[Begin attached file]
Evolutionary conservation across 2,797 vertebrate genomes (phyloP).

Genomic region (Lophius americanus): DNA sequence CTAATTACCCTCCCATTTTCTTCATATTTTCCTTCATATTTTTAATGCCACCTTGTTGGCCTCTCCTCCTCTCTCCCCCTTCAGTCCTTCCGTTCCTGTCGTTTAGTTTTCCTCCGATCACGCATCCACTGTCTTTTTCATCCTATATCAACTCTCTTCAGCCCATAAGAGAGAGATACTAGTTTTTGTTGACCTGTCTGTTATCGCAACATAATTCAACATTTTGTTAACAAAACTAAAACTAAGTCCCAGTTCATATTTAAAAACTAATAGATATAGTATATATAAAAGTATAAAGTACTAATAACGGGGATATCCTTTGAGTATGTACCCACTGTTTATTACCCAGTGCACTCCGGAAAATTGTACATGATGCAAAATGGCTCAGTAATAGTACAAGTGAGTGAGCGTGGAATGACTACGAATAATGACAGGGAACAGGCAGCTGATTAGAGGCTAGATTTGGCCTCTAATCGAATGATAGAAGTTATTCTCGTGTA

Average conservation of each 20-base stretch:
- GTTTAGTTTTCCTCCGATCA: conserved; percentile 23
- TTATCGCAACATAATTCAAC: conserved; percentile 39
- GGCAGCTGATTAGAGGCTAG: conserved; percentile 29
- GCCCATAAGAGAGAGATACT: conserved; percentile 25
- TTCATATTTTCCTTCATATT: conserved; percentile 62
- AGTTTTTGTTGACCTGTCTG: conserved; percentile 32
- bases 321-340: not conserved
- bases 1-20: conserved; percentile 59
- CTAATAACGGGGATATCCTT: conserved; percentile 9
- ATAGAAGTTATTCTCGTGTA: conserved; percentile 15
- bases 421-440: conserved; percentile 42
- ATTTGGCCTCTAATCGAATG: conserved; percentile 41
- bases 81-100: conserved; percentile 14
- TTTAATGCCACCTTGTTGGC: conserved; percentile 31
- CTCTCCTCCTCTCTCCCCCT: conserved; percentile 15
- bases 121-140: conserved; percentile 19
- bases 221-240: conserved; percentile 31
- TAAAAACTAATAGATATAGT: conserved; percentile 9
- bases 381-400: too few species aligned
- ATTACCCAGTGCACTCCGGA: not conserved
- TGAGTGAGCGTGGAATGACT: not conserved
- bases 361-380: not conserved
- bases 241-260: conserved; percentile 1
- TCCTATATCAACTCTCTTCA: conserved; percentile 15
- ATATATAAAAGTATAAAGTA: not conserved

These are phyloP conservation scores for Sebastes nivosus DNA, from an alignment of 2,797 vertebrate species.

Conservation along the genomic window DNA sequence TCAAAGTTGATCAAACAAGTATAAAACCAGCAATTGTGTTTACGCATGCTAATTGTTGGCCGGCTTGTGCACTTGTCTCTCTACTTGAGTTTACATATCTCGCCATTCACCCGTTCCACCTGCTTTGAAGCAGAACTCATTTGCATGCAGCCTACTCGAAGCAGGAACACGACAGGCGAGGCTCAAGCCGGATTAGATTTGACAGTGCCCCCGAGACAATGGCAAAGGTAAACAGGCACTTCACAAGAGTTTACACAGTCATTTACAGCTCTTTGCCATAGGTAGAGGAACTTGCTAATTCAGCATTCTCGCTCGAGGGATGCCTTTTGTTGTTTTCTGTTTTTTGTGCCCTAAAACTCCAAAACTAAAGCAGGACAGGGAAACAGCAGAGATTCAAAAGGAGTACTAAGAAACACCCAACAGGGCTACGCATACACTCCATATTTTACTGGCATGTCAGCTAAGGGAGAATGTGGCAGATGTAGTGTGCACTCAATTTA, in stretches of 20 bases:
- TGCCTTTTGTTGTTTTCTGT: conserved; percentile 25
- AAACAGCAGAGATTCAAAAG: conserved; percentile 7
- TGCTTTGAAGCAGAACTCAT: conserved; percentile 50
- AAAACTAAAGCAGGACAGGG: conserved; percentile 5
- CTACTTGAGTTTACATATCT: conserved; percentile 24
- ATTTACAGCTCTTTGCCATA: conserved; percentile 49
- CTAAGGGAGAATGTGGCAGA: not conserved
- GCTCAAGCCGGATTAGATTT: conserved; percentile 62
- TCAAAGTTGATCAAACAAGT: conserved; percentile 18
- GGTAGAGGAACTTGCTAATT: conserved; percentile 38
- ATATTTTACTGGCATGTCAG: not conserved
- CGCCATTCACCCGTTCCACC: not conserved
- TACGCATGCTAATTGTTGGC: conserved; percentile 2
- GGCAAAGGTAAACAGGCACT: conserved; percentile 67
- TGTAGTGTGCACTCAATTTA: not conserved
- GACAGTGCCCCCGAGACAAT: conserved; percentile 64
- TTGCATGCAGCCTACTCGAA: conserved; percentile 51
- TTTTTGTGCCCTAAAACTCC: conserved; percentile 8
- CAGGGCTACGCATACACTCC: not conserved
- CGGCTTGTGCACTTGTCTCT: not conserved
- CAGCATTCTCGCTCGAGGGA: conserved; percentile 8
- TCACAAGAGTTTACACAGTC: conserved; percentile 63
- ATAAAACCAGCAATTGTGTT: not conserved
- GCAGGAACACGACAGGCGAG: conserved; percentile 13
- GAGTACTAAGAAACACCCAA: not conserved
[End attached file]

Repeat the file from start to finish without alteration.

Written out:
Evolutionary conservation across 2,797 vertebrate genomes (phyloP).

Genomic region (Lophius americanus): DNA sequence CTAATTACCCTCCCATTTTCTTCATATTTTCCTTCATATTTTTAATGCCACCTTGTTGGCCTCTCCTCCTCTCTCCCCCTTCAGTCCTTCCGTTCCTGTCGTTTAGTTTTCCTCCGATCACGCATCCACTGTCTTTTTCATCCTATATCAACTCTCTTCAGCCCATAAGAGAGAGATACTAGTTTTTGTTGACCTGTCTGTTATCGCAACATAATTCAACATTTTGTTAACAAAACTAAAACTAAGTCCCAGTTCATATTTAAAAACTAATAGATATAGTATATATAAAAGTATAAAGTACTAATAACGGGGATATCCTTTGAGTATGTACCCACTGTTTATTACCCAGTGCACTCCGGAAAATTGTACATGATGCAAAATGGCTCAGTAATAGTACAAGTGAGTGAGCGTGGAATGACTACGAATAATGACAGGGAACAGGCAGCTGATTAGAGGCTAGATTTGGCCTCTAATCGAATGATAGAAGTTATTCTCGTGTA

Average conservation of each 20-base stretch:
- GTTTAGTTTTCCTCCGATCA: conserved; percentile 23
- TTATCGCAACATAATTCAAC: conserved; percentile 39
- GGCAGCTGATTAGAGGCTAG: conserved; percentile 29
- GCCCATAAGAGAGAGATACT: conserved; percentile 25
- TTCATATTTTCCTTCATATT: conserved; percentile 62
- AGTTTTTGTTGACCTGTCTG: conserved; percentile 32
- bases 321-340: not conserved
- bases 1-20: conserved; percentile 59
- CTAATAACGGGGATATCCTT: conserved; percentile 9
- ATAGAAGTTATTCTCGTGTA: conserved; percentile 15
- bases 421-440: conserved; percentile 42
- ATTTGGCCTCTAATCGAATG: conserved; percentile 41
- bases 81-100: conserved; percentile 14
- TTTAATGCCACCTTGTTGGC: conserved; percentile 31
- CTCTCCTCCTCTCTCCCCCT: conserved; percentile 15
- bases 121-140: conserved; percentile 19
- bases 221-240: conserved; percentile 31
- TAAAAACTAATAGATATAGT: conserved; percentile 9
- bases 381-400: too few species aligned
- ATTACCCAGTGCACTCCGGA: not conserved
- TGAGTGAGCGTGGAATGACT: not conserved
- bases 361-380: not conserved
- bases 241-260: conserved; percentile 1
- TCCTATATCAACTCTCTTCA: conserved; percentile 15
- ATATATAAAAGTATAAAGTA: not conserved

These are phyloP conservation scores for Sebastes nivosus DNA, from an alignment of 2,797 vertebrate species.

Conservation along the genomic window DNA sequence TCAAAGTTGATCAAACAAGTATAAAACCAGCAATTGTGTTTACGCATGCTAATTGTTGGCCGGCTTGTGCACTTGTCTCTCTACTTGAGTTTACATATCTCGCCATTCACCCGTTCCACCTGCTTTGAAGCAGAACTCATTTGCATGCAGCCTACTCGAAGCAGGAACACGACAGGCGAGGCTCAAGCCGGATTAGATTTGACAGTGCCCCCGAGACAATGGCAAAGGTAAACAGGCACTTCACAAGAGTTTACACAGTCATTTACAGCTCTTTGCCATAGGTAGAGGAACTTGCTAATTCAGCATTCTCGCTCGAGGGATGCCTTTTGTTGTTTTCTGTTTTTTGTGCCCTAAAACTCCAAAACTAAAGCAGGACAGGGAAACAGCAGAGATTCAAAAGGAGTACTAAGAAACACCCAACAGGGCTACGCATACACTCCATATTTTACTGGCATGTCAGCTAAGGGAGAATGTGGCAGATGTAGTGTGCACTCAATTTA, in stretches of 20 bases:
- TGCCTTTTGTTGTTTTCTGT: conserved; percentile 25
- AAACAGCAGAGATTCAAAAG: conserved; percentile 7
- TGCTTTGAAGCAGAACTCAT: conserved; percentile 50
- AAAACTAAAGCAGGACAGGG: conserved; percentile 5
- CTACTTGAGTTTACATATCT: conserved; percentile 24
- ATTTACAGCTCTTTGCCATA: conserved; percentile 49
- CTAAGGGAGAATGTGGCAGA: not conserved
- GCTCAAGCCGGATTAGATTT: conserved; percentile 62
- TCAAAGTTGATCAAACAAGT: conserved; percentile 18
- GGTAGAGGAACTTGCTAATT: conserved; percentile 38
- ATATTTTACTGGCATGTCAG: not conserved
- CGCCATTCACCCGTTCCACC: not conserved
- TACGCATGCTAATTGTTGGC: conserved; percentile 2
- GGCAAAGGTAAACAGGCACT: conserved; percentile 67
- TGTAGTGTGCACTCAATTTA: not conserved
- GACAGTGCCCCCGAGACAAT: conserved; percentile 64
- TTGCATGCAGCCTACTCGAA: conserved; percentile 51
- TTTTTGTGCCCTAAAACTCC: conserved; percentile 8
- CAGGGCTACGCATACACTCC: not conserved
- CGGCTTGTGCACTTGTCTCT: not conserved
- CAGCATTCTCGCTCGAGGGA: conserved; percentile 8
- TCACAAGAGTTTACACAGTC: conserved; percentile 63
- ATAAAACCAGCAATTGTGTT: not conserved
- GCAGGAACACGACAGGCGAG: conserved; percentile 13
- GAGTACTAAGAAACACCCAA: not conserved